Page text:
Despite being a princess herself, young Sophie wasn’t exactly a top-tier member of the European nobility. But thanks to her mother’s campaigning, she was chosen to marry Karl Peter Ulrich (later known as Tsar Peter III), heir to the Russian throne. The couple wed on August 21, 1745. Sophie converted to Russian Orthodoxy—despite her Lutheran father’s objections—and took on a new Russian name: Ekaterina, or “Catherine.” Her official title would be Empress Catherine II (Peter the Great's second wife had been Empress Catherine I).

  1. Catherine the Great's marriage to Peter the III was rocky.

Catherine and Peter were an ill-matched pair: Catherine was bright and ambitious whereas Peter, according to Britannica, was "mentally feeble." Catherine didn’t like him: “Peter III had no greater enemy than himself; all his actions bordered on insanity,” she wrote in 1789. Her memoirs portray the Tsar as a drunk, a simpleton, and somebody who “took pleasure in beating men and animals.” Whether these statements are accurate or not, Catherine and her spouse were clearly unhappy, and they both had extramarital affairs. Catherine had at least three affairs, and hinted that none of her children were her husband's.

  1. Catherine the Great overthrew Peter the III so that she could rule.

Peter III assumed the throne on January 5, 1762, and was immediately unpopular. He enraged the military by pulling out of the Seven Years’ War and making big concessions to Russia’s adversaries in the process.

Eventually, Catherine believed that Peter was going to divorce her—so she worked with her lover, Grigory Grigoryevich Orlov, and her other allies to overthrow him and take the throne for herself. In July 1762, just six months after he took the throne, Peter III was deposed in a coup d'état. Eight days later, he was killed while in the custody of one of Catherine's co-conspirators.

With Peter out of the picture, Catherine became the new empress of Russia. She was formally crowned on September 22, 1762. She never married again, and took numerous lovers during her long reign.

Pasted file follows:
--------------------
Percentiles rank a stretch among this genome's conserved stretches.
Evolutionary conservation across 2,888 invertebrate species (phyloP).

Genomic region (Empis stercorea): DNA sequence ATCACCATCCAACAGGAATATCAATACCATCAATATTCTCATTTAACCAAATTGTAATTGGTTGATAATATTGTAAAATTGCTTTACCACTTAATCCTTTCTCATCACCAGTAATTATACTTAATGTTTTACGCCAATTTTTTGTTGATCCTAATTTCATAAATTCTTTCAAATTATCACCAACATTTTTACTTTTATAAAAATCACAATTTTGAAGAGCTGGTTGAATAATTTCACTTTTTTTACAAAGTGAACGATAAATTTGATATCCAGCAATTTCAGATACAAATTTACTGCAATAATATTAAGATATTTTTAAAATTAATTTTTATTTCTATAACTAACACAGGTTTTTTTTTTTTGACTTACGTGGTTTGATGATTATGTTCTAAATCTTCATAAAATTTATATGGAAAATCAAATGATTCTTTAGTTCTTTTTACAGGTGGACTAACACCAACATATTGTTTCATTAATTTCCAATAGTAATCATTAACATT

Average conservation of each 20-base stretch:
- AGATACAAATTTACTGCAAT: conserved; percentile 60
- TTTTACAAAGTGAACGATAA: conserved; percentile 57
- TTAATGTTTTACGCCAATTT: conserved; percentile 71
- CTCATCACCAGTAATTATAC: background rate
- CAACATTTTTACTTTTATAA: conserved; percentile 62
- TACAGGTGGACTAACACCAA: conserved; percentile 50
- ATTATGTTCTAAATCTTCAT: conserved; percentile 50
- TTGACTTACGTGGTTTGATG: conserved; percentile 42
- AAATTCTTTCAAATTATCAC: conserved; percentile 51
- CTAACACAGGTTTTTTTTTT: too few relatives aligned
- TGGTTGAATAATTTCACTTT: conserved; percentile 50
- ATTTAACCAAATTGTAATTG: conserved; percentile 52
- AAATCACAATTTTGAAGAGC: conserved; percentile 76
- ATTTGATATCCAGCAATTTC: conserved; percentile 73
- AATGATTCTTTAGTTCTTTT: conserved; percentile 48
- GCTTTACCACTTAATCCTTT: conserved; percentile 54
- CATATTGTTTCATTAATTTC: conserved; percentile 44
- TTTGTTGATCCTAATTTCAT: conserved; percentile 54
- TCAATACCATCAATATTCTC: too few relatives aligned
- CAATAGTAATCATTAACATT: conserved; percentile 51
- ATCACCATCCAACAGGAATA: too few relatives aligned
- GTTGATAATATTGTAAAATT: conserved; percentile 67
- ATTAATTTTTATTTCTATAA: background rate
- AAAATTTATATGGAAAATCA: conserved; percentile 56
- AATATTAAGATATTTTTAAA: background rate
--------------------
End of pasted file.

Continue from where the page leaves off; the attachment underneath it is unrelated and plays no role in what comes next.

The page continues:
1. Voltaire was basically Catherine the Great's pen pal.

Catherine, a bibliophile, built up a collection of 44,000 books. Early in her reign, she began a correspondence with one of her favorite authors: The great Enlightenment philosopher Voltaire. Russia fascinated Voltaire, who had written a biography of Peter the Great. Catherine would never get the chance to meet him in person, but through these letters, she and Voltaire discussed everything from disease prevention to Catherine's love of English gardens.

  1. Catherine the Great annexed Crimea.

Russian interest in the Crimean Peninsula long predates Vladimir Putin. After the Russo-Turkish War of 1768 to 1774, Catherine seized the landmass, thus strengthening Russia’s presence on the Black Sea. And her conquests didn’t end there. Over 200,000 square miles of new territory was added to the Russian empire during Catherine’s rule. Much of it was acquired when the once-independent nation of Poland was divided between Austria, Prussia, and Russia. Tsarina Catherine’s slice contained portions of modern-day Lithuania, Latvia, and Ukraine.

An illustration of Catherine the Great.
iStock.com/traveler1116
  1. Great Britain asked for Catherine the Great's help when the Revolutionary War broke out.

In 1775, the Earl of Dartmouth approached Catherine with a request for 20,000 Russian troops to help Britain put down the colonial rebellion in America. She refused. As the war continued, British diplomats kept trying to establish an alliance with Russia, hoping that the Empress would either send military aid or, failing that, pressure France into abandoning the American cause. Catherine did neither. However, out of concern for Russian shipping interests in the Atlantic (and elsewhere), she did attempt to mediate an end to the violence between Britain and its rebellious colonies in 1780.

  1. Alaska was colonized on Catherine the Great's watch.

Russian explorers had been visiting Alaska since 1741, but the empire didn’t set up its first permanent colony there until 1784, when merchant Grigory Shelikhov sailed to Kodiak Island and established the Three Saints Bay Colony. Later, in 1788, he visited Catherine in St. Petersburg and asked if she’d give his company a monopoly over the area’s lucrative fur trade. She denied his request, but thanked the explorer for “[discovering] new lands and peoples for the benefit of the state.” Russia’s colonial presence in North America would continue long after Catherine’s death—and it wasn’t limited to Alaska.